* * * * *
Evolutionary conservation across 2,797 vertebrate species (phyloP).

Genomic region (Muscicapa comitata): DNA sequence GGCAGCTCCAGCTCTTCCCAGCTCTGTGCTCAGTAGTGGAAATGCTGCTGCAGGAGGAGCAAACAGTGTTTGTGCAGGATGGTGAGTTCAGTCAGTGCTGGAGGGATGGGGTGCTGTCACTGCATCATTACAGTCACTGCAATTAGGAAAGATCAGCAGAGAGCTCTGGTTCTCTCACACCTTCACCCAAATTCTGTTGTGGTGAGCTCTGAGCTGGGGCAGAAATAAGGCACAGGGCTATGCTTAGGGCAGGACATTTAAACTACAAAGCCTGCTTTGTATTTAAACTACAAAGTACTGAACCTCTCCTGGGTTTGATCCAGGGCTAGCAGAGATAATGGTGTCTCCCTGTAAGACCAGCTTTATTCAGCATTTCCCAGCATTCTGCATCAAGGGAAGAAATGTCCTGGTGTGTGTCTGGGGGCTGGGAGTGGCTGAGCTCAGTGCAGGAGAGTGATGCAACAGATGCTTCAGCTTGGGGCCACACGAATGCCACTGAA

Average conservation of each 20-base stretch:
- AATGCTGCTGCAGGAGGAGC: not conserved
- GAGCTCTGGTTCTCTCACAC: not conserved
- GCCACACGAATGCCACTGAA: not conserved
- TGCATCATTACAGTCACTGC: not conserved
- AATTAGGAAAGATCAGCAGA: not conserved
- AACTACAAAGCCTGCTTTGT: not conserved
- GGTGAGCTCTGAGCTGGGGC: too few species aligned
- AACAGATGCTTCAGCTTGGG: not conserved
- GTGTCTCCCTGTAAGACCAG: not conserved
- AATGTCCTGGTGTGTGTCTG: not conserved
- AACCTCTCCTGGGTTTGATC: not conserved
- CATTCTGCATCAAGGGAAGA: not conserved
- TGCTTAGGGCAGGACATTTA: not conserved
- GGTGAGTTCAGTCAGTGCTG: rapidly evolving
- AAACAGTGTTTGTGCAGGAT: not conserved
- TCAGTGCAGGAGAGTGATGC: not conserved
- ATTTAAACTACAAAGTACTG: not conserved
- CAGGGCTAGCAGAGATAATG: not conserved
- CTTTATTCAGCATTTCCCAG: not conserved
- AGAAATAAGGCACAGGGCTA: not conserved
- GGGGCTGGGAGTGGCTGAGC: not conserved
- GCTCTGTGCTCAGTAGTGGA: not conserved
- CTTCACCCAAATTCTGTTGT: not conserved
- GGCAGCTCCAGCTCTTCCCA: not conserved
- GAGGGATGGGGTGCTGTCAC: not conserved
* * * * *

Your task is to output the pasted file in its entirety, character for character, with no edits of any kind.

Evolutionary conservation across 2,797 vertebrate species (phyloP).

Genomic region (Muscicapa comitata): DNA sequence GGCAGCTCCAGCTCTTCCCAGCTCTGTGCTCAGTAGTGGAAATGCTGCTGCAGGAGGAGCAAACAGTGTTTGTGCAGGATGGTGAGTTCAGTCAGTGCTGGAGGGATGGGGTGCTGTCACTGCATCATTACAGTCACTGCAATTAGGAAAGATCAGCAGAGAGCTCTGGTTCTCTCACACCTTCACCCAAATTCTGTTGTGGTGAGCTCTGAGCTGGGGCAGAAATAAGGCACAGGGCTATGCTTAGGGCAGGACATTTAAACTACAAAGCCTGCTTTGTATTTAAACTACAAAGTACTGAACCTCTCCTGGGTTTGATCCAGGGCTAGCAGAGATAATGGTGTCTCCCTGTAAGACCAGCTTTATTCAGCATTTCCCAGCATTCTGCATCAAGGGAAGAAATGTCCTGGTGTGTGTCTGGGGGCTGGGAGTGGCTGAGCTCAGTGCAGGAGAGTGATGCAACAGATGCTTCAGCTTGGGGCCACACGAATGCCACTGAA

Average conservation of each 20-base stretch:
- AATGCTGCTGCAGGAGGAGC: not conserved
- GAGCTCTGGTTCTCTCACAC: not conserved
- GCCACACGAATGCCACTGAA: not conserved
- TGCATCATTACAGTCACTGC: not conserved
- AATTAGGAAAGATCAGCAGA: not conserved
- AACTACAAAGCCTGCTTTGT: not conserved
- GGTGAGCTCTGAGCTGGGGC: too few species aligned
- AACAGATGCTTCAGCTTGGG: not conserved
- GTGTCTCCCTGTAAGACCAG: not conserved
- AATGTCCTGGTGTGTGTCTG: not conserved
- AACCTCTCCTGGGTTTGATC: not conserved
- CATTCTGCATCAAGGGAAGA: not conserved
- TGCTTAGGGCAGGACATTTA: not conserved
- GGTGAGTTCAGTCAGTGCTG: rapidly evolving
- AAACAGTGTTTGTGCAGGAT: not conserved
- TCAGTGCAGGAGAGTGATGC: not conserved
- ATTTAAACTACAAAGTACTG: not conserved
- CAGGGCTAGCAGAGATAATG: not conserved
- CTTTATTCAGCATTTCCCAG: not conserved
- AGAAATAAGGCACAGGGCTA: not conserved
- GGGGCTGGGAGTGGCTGAGC: not conserved
- GCTCTGTGCTCAGTAGTGGA: not conserved
- CTTCACCCAAATTCTGTTGT: not conserved
- GGCAGCTCCAGCTCTTCCCA: not conserved
- GAGGGATGGGGTGCTGTCAC: not conserved